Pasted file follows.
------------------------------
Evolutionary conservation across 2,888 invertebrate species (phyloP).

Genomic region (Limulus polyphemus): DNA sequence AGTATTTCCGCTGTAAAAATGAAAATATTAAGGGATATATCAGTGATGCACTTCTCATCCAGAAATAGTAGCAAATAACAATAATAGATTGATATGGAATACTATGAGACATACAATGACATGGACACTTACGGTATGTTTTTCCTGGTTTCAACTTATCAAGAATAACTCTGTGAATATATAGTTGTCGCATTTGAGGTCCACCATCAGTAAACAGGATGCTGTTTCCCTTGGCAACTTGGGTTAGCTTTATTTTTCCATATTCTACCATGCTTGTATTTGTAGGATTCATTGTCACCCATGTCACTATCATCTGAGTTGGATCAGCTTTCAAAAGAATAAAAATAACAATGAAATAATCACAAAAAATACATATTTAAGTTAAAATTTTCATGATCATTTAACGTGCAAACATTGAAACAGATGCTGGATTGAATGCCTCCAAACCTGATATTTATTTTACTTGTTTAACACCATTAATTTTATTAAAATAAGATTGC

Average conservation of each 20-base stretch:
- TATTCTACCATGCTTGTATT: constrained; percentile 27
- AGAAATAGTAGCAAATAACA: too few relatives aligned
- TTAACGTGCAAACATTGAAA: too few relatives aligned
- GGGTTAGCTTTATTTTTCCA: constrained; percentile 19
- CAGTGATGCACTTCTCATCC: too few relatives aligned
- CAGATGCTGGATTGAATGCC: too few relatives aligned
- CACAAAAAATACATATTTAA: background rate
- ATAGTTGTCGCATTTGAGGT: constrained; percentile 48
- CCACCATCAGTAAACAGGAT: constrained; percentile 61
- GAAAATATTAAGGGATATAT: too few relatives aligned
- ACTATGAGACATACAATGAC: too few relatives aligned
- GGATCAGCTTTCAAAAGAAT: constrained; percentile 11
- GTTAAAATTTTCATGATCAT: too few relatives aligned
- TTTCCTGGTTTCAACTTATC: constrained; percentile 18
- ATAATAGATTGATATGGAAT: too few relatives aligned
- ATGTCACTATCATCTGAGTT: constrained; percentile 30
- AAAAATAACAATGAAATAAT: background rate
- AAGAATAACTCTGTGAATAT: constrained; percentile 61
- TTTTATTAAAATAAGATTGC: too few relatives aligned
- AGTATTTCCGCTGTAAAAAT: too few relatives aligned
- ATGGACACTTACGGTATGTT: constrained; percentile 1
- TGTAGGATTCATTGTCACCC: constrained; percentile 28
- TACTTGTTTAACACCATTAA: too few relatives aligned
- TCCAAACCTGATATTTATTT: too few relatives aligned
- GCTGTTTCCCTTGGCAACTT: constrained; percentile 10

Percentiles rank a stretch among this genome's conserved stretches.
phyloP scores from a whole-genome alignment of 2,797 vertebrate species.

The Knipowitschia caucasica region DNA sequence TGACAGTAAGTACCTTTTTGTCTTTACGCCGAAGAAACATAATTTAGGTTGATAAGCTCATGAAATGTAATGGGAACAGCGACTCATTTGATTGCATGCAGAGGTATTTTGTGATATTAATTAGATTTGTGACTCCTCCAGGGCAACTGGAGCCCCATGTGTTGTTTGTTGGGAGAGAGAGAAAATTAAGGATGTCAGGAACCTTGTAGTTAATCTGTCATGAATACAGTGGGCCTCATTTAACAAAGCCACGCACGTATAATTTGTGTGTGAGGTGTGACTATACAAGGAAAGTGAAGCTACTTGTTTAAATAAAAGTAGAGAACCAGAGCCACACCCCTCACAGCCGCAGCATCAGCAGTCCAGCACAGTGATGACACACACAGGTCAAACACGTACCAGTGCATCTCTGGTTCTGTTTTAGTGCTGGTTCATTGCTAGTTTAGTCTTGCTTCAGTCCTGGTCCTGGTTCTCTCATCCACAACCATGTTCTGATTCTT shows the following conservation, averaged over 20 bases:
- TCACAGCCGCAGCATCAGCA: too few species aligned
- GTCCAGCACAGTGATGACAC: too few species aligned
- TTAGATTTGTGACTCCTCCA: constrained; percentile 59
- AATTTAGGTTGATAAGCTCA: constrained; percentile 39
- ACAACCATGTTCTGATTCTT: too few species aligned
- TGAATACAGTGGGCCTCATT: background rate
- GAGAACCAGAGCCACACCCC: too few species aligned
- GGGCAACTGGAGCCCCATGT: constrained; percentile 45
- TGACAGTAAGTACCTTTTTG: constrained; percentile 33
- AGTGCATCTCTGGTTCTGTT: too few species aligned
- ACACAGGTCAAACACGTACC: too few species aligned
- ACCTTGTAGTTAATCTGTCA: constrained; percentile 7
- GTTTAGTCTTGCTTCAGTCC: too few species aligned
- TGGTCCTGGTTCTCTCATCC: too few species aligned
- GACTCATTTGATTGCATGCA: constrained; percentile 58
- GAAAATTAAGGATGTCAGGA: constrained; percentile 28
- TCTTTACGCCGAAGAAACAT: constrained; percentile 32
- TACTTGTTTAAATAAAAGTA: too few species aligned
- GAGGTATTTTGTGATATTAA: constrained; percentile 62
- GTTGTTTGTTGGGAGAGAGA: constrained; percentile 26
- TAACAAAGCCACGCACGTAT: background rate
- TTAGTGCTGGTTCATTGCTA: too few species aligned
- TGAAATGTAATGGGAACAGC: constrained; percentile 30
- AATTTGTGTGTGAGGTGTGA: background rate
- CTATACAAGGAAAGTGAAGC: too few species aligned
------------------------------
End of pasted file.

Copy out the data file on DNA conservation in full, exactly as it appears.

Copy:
Evolutionary conservation across 2,888 invertebrate species (phyloP).

Genomic region (Limulus polyphemus): DNA sequence AGTATTTCCGCTGTAAAAATGAAAATATTAAGGGATATATCAGTGATGCACTTCTCATCCAGAAATAGTAGCAAATAACAATAATAGATTGATATGGAATACTATGAGACATACAATGACATGGACACTTACGGTATGTTTTTCCTGGTTTCAACTTATCAAGAATAACTCTGTGAATATATAGTTGTCGCATTTGAGGTCCACCATCAGTAAACAGGATGCTGTTTCCCTTGGCAACTTGGGTTAGCTTTATTTTTCCATATTCTACCATGCTTGTATTTGTAGGATTCATTGTCACCCATGTCACTATCATCTGAGTTGGATCAGCTTTCAAAAGAATAAAAATAACAATGAAATAATCACAAAAAATACATATTTAAGTTAAAATTTTCATGATCATTTAACGTGCAAACATTGAAACAGATGCTGGATTGAATGCCTCCAAACCTGATATTTATTTTACTTGTTTAACACCATTAATTTTATTAAAATAAGATTGC

Average conservation of each 20-base stretch:
- TATTCTACCATGCTTGTATT: constrained; percentile 27
- AGAAATAGTAGCAAATAACA: too few relatives aligned
- TTAACGTGCAAACATTGAAA: too few relatives aligned
- GGGTTAGCTTTATTTTTCCA: constrained; percentile 19
- CAGTGATGCACTTCTCATCC: too few relatives aligned
- CAGATGCTGGATTGAATGCC: too few relatives aligned
- CACAAAAAATACATATTTAA: background rate
- ATAGTTGTCGCATTTGAGGT: constrained; percentile 48
- CCACCATCAGTAAACAGGAT: constrained; percentile 61
- GAAAATATTAAGGGATATAT: too few relatives aligned
- ACTATGAGACATACAATGAC: too few relatives aligned
- GGATCAGCTTTCAAAAGAAT: constrained; percentile 11
- GTTAAAATTTTCATGATCAT: too few relatives aligned
- TTTCCTGGTTTCAACTTATC: constrained; percentile 18
- ATAATAGATTGATATGGAAT: too few relatives aligned
- ATGTCACTATCATCTGAGTT: constrained; percentile 30
- AAAAATAACAATGAAATAAT: background rate
- AAGAATAACTCTGTGAATAT: constrained; percentile 61
- TTTTATTAAAATAAGATTGC: too few relatives aligned
- AGTATTTCCGCTGTAAAAAT: too few relatives aligned
- ATGGACACTTACGGTATGTT: constrained; percentile 1
- TGTAGGATTCATTGTCACCC: constrained; percentile 28
- TACTTGTTTAACACCATTAA: too few relatives aligned
- TCCAAACCTGATATTTATTT: too few relatives aligned
- GCTGTTTCCCTTGGCAACTT: constrained; percentile 10

Percentiles rank a stretch among this genome's conserved stretches.
phyloP scores from a whole-genome alignment of 2,797 vertebrate species.

The Knipowitschia caucasica region DNA sequence TGACAGTAAGTACCTTTTTGTCTTTACGCCGAAGAAACATAATTTAGGTTGATAAGCTCATGAAATGTAATGGGAACAGCGACTCATTTGATTGCATGCAGAGGTATTTTGTGATATTAATTAGATTTGTGACTCCTCCAGGGCAACTGGAGCCCCATGTGTTGTTTGTTGGGAGAGAGAGAAAATTAAGGATGTCAGGAACCTTGTAGTTAATCTGTCATGAATACAGTGGGCCTCATTTAACAAAGCCACGCACGTATAATTTGTGTGTGAGGTGTGACTATACAAGGAAAGTGAAGCTACTTGTTTAAATAAAAGTAGAGAACCAGAGCCACACCCCTCACAGCCGCAGCATCAGCAGTCCAGCACAGTGATGACACACACAGGTCAAACACGTACCAGTGCATCTCTGGTTCTGTTTTAGTGCTGGTTCATTGCTAGTTTAGTCTTGCTTCAGTCCTGGTCCTGGTTCTCTCATCCACAACCATGTTCTGATTCTT shows the following conservation, averaged over 20 bases:
- TCACAGCCGCAGCATCAGCA: too few species aligned
- GTCCAGCACAGTGATGACAC: too few species aligned
- TTAGATTTGTGACTCCTCCA: constrained; percentile 59
- AATTTAGGTTGATAAGCTCA: constrained; percentile 39
- ACAACCATGTTCTGATTCTT: too few species aligned
- TGAATACAGTGGGCCTCATT: background rate
- GAGAACCAGAGCCACACCCC: too few species aligned
- GGGCAACTGGAGCCCCATGT: constrained; percentile 45
- TGACAGTAAGTACCTTTTTG: constrained; percentile 33
- AGTGCATCTCTGGTTCTGTT: too few species aligned
- ACACAGGTCAAACACGTACC: too few species aligned
- ACCTTGTAGTTAATCTGTCA: constrained; percentile 7
- GTTTAGTCTTGCTTCAGTCC: too few species aligned
- TGGTCCTGGTTCTCTCATCC: too few species aligned
- GACTCATTTGATTGCATGCA: constrained; percentile 58
- GAAAATTAAGGATGTCAGGA: constrained; percentile 28
- TCTTTACGCCGAAGAAACAT: constrained; percentile 32
- TACTTGTTTAAATAAAAGTA: too few species aligned
- GAGGTATTTTGTGATATTAA: constrained; percentile 62
- GTTGTTTGTTGGGAGAGAGA: constrained; percentile 26
- TAACAAAGCCACGCACGTAT: background rate
- TTAGTGCTGGTTCATTGCTA: too few species aligned
- TGAAATGTAATGGGAACAGC: constrained; percentile 30
- AATTTGTGTGTGAGGTGTGA: background rate
- CTATACAAGGAAAGTGAAGC: too few species aligned